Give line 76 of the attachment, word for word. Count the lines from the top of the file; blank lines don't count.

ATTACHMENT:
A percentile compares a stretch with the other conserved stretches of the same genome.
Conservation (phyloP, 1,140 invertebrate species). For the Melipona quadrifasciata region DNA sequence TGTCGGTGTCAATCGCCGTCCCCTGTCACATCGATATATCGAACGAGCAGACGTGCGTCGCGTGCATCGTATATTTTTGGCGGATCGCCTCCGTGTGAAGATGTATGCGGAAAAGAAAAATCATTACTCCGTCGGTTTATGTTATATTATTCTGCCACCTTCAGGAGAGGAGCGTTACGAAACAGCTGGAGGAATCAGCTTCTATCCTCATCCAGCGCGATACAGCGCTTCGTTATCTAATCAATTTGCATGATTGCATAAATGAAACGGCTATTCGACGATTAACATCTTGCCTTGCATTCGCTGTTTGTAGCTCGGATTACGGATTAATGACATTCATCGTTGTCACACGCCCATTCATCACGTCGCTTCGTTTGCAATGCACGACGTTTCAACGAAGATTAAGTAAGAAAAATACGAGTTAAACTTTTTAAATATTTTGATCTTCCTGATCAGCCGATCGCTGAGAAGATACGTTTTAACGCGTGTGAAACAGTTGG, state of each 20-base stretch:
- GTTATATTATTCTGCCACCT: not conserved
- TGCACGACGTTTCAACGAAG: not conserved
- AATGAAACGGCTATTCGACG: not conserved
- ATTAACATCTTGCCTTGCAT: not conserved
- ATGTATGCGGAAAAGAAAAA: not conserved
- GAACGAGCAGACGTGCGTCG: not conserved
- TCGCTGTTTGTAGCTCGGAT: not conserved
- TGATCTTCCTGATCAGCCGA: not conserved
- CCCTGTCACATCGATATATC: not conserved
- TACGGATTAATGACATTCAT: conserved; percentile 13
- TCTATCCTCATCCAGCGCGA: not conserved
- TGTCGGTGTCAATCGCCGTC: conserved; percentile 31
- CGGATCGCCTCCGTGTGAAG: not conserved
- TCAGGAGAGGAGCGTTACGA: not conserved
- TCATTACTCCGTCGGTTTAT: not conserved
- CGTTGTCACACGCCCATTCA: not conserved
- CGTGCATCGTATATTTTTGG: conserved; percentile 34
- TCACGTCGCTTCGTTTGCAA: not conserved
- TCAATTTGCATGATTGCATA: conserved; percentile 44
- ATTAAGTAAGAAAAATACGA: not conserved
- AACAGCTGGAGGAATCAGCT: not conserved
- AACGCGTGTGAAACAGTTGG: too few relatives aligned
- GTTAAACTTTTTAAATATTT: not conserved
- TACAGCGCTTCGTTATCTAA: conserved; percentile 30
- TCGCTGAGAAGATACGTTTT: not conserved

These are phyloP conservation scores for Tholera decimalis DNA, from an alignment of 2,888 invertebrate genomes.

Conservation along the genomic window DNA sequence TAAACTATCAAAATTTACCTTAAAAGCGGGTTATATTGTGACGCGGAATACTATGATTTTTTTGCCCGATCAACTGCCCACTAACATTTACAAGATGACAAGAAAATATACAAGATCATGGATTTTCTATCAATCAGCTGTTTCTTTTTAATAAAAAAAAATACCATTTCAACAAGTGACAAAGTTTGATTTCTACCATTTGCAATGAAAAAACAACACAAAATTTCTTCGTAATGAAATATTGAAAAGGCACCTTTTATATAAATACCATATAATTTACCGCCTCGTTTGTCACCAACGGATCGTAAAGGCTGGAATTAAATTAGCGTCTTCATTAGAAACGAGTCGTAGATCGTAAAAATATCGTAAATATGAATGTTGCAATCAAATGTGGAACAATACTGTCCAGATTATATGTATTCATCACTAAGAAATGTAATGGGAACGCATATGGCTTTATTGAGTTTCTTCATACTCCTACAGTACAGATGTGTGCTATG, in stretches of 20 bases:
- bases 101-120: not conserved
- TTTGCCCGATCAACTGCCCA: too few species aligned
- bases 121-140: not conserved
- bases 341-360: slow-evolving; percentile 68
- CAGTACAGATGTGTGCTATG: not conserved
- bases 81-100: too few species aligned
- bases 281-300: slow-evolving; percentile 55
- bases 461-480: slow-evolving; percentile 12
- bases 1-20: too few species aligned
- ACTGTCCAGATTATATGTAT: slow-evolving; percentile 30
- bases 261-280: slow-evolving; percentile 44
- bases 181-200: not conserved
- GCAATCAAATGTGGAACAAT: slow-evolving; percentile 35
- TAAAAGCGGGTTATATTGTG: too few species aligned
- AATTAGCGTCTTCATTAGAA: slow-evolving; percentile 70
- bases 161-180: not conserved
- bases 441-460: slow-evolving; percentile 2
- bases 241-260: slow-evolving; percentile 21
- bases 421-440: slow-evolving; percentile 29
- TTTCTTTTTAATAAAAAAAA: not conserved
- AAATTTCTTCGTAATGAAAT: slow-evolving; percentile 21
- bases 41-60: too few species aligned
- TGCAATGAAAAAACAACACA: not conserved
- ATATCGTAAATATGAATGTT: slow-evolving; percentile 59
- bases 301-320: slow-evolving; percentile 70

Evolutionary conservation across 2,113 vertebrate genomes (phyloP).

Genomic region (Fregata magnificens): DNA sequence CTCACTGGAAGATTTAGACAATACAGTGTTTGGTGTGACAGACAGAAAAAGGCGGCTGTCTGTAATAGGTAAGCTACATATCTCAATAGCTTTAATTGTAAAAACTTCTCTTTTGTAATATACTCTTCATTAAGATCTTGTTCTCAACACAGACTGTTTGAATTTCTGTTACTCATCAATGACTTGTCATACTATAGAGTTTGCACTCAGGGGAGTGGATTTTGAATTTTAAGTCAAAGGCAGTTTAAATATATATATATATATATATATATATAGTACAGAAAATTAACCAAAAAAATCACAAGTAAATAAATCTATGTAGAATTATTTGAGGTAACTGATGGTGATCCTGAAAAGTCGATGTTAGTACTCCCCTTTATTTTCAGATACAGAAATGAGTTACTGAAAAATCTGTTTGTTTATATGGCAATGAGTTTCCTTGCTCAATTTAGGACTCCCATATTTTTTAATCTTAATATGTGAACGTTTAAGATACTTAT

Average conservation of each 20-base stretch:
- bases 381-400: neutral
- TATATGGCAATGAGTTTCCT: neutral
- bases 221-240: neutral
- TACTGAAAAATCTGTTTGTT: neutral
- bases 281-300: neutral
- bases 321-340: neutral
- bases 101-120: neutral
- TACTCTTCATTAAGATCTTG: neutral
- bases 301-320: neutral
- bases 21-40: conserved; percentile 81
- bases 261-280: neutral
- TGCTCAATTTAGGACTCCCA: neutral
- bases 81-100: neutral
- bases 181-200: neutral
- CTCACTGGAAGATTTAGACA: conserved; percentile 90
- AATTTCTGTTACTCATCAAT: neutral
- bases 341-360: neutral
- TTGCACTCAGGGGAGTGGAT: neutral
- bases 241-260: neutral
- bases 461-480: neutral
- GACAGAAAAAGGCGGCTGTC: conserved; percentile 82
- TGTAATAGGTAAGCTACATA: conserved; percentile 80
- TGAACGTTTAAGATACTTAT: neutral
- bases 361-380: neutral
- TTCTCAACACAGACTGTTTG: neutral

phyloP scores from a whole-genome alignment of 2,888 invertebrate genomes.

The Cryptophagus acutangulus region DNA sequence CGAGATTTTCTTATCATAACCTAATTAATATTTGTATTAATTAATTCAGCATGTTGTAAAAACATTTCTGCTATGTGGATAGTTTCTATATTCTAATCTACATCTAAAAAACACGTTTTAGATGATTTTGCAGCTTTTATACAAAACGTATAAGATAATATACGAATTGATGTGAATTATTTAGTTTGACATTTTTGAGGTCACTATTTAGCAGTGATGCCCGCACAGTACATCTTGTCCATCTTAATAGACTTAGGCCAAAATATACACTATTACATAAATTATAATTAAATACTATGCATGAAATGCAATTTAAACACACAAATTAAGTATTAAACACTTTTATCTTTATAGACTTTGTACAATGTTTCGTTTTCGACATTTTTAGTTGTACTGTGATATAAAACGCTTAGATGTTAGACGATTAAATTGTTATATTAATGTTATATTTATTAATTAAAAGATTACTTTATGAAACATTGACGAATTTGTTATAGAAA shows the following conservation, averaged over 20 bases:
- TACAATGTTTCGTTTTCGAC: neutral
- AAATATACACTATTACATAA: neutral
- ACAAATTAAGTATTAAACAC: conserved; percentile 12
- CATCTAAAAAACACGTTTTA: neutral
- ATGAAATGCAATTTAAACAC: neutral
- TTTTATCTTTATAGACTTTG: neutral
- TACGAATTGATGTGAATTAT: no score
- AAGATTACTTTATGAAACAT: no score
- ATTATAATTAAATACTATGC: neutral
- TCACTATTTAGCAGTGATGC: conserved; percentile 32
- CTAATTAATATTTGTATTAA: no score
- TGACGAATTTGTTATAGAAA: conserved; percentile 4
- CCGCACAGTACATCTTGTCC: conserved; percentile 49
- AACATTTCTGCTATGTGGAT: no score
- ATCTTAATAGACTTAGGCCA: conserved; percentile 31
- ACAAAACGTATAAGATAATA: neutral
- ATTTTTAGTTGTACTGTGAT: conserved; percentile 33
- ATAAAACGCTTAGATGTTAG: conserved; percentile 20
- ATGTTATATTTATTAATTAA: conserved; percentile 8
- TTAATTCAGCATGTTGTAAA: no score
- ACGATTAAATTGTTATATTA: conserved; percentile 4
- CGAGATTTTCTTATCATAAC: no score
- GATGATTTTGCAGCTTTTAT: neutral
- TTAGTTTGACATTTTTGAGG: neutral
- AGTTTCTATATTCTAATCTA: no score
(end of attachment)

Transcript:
- bases 241-260: neutral